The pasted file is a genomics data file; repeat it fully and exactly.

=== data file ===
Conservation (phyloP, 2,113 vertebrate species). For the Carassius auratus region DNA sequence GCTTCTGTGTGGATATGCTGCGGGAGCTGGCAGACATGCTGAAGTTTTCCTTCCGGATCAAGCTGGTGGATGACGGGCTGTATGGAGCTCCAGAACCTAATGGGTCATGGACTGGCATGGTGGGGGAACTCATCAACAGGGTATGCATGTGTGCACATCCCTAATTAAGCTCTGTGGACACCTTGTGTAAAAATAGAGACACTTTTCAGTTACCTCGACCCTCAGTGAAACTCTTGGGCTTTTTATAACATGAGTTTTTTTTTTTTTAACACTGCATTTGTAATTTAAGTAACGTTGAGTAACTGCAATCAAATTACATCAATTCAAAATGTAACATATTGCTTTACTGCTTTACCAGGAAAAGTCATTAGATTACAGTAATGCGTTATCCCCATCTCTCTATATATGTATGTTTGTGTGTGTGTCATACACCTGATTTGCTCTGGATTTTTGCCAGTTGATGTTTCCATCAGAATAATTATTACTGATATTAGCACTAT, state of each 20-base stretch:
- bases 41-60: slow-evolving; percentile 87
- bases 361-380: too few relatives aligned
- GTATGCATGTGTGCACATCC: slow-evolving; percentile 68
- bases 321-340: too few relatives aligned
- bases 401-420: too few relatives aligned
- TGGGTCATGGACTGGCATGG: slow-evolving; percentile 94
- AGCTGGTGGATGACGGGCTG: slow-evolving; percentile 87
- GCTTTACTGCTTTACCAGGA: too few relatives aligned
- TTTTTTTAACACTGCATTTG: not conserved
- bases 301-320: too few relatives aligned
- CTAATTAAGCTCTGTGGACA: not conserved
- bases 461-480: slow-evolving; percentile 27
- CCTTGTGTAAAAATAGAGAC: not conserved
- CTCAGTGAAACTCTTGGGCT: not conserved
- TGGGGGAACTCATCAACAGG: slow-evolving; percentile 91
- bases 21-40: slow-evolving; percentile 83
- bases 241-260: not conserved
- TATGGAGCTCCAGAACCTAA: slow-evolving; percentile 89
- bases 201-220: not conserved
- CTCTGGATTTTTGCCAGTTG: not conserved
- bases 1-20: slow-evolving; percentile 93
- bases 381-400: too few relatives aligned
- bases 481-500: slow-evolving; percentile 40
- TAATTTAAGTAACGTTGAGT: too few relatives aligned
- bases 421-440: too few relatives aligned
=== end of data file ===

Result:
Conservation (phyloP, 2,113 vertebrate species). For the Carassius auratus region DNA sequence GCTTCTGTGTGGATATGCTGCGGGAGCTGGCAGACATGCTGAAGTTTTCCTTCCGGATCAAGCTGGTGGATGACGGGCTGTATGGAGCTCCAGAACCTAATGGGTCATGGACTGGCATGGTGGGGGAACTCATCAACAGGGTATGCATGTGTGCACATCCCTAATTAAGCTCTGTGGACACCTTGTGTAAAAATAGAGACACTTTTCAGTTACCTCGACCCTCAGTGAAACTCTTGGGCTTTTTATAACATGAGTTTTTTTTTTTTTAACACTGCATTTGTAATTTAAGTAACGTTGAGTAACTGCAATCAAATTACATCAATTCAAAATGTAACATATTGCTTTACTGCTTTACCAGGAAAAGTCATTAGATTACAGTAATGCGTTATCCCCATCTCTCTATATATGTATGTTTGTGTGTGTGTCATACACCTGATTTGCTCTGGATTTTTGCCAGTTGATGTTTCCATCAGAATAATTATTACTGATATTAGCACTAT, state of each 20-base stretch:
- bases 41-60: slow-evolving; percentile 87
- bases 361-380: too few relatives aligned
- GTATGCATGTGTGCACATCC: slow-evolving; percentile 68
- bases 321-340: too few relatives aligned
- bases 401-420: too few relatives aligned
- TGGGTCATGGACTGGCATGG: slow-evolving; percentile 94
- AGCTGGTGGATGACGGGCTG: slow-evolving; percentile 87
- GCTTTACTGCTTTACCAGGA: too few relatives aligned
- TTTTTTTAACACTGCATTTG: not conserved
- bases 301-320: too few relatives aligned
- CTAATTAAGCTCTGTGGACA: not conserved
- bases 461-480: slow-evolving; percentile 27
- CCTTGTGTAAAAATAGAGAC: not conserved
- CTCAGTGAAACTCTTGGGCT: not conserved
- TGGGGGAACTCATCAACAGG: slow-evolving; percentile 91
- bases 21-40: slow-evolving; percentile 83
- bases 241-260: not conserved
- TATGGAGCTCCAGAACCTAA: slow-evolving; percentile 89
- bases 201-220: not conserved
- CTCTGGATTTTTGCCAGTTG: not conserved
- bases 1-20: slow-evolving; percentile 93
- bases 381-400: too few relatives aligned
- bases 481-500: slow-evolving; percentile 40
- TAATTTAAGTAACGTTGAGT: too few relatives aligned
- bases 421-440: too few relatives aligned